Imminent health hazards are conditions and/or violations that could lead to adverse effects to the public health or the environment and require immediate suspension of the permit-to-operate and closure of the food facility. DEH encourages operators to self-report these type hazards to reduce the necessity for escalating enforcement. Facility is to remain closed until re-opened by DEH inspection. An Imminent Health Hazards carries a 26-point violation value and include but are not limited to:

  • Electrical Power Outage
  • Lack of Refrigeration
  • Lack of Potable Water
  • Lack of Hot Water
  • Sewage Backup or Overflow within facility
  • Fire
  • Vermin Infestation (insects or rodents)
  • Food Worker with Communicable Disease
  • Any other condition that requires immediate correction or closure to protect public health

Food Safety Classes

We offer food safety certification classes in English or in Spanish to assist food operators and managers in complying with the statewide legislation requirement for Food Safety Certification. 

Public Notices

As of June 18, 2018, the Food and Drug Administration (FDA) order pertaining to foods containing partially hydrogenated oils (PHO's) will be effective and enforced. Alameda County Department of Environmental Health is notifying all the retail food facilities covered by this order of their compliance obligations. Please refer to the link below for more information regarding your responsibilities as a food facility owner/operator to ensure no foods containing PHO's are offered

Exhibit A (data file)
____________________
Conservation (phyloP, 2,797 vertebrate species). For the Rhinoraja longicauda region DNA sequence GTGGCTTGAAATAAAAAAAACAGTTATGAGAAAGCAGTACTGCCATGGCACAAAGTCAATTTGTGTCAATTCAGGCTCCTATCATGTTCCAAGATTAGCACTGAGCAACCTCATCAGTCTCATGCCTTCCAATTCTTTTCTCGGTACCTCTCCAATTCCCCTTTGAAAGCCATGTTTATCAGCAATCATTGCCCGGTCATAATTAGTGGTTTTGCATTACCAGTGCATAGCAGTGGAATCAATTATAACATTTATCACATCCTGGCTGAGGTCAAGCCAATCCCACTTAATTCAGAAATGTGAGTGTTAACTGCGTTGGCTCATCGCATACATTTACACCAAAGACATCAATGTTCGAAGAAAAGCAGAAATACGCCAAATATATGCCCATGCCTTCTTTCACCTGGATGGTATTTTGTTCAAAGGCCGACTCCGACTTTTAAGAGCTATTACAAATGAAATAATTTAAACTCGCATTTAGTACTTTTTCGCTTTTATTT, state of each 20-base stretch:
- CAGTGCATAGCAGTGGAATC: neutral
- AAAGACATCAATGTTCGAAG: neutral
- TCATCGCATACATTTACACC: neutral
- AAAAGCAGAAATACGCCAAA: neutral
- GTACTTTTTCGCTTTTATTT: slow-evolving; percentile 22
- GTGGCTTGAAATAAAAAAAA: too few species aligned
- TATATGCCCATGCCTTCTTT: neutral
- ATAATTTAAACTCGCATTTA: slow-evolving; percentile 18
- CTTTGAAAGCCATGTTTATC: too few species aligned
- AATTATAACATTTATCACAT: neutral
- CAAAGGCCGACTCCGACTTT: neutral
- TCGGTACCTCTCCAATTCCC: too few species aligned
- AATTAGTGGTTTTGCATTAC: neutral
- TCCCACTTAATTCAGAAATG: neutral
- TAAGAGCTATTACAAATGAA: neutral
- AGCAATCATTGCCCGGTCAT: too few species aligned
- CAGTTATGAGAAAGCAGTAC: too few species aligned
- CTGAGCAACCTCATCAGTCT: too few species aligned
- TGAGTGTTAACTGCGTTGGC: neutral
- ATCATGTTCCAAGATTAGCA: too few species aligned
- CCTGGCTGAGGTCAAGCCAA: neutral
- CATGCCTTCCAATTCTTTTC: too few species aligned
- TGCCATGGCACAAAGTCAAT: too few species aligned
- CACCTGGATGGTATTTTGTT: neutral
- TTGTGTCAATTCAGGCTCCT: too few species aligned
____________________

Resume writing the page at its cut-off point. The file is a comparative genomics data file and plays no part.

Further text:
Notice on (PHO's) Partially Hydrogenated Oils  (PDF)

The California Department of Public Health (CDPH) maintains a listing of current shellfish advisories.

PREVENTION of HEPATITIS A

Hepatitis A is a vaccine-preventable, communicable disease of the liver caused by the Hepatitis A virus, according to the Centers for Disease Control and Prevention. It is usually transmitted person-to-person through the fecal-oral route or consumption of contaminated food or water. Proper CLEANING AND DISINFECTION of facilities can help prevent the spread of this disease.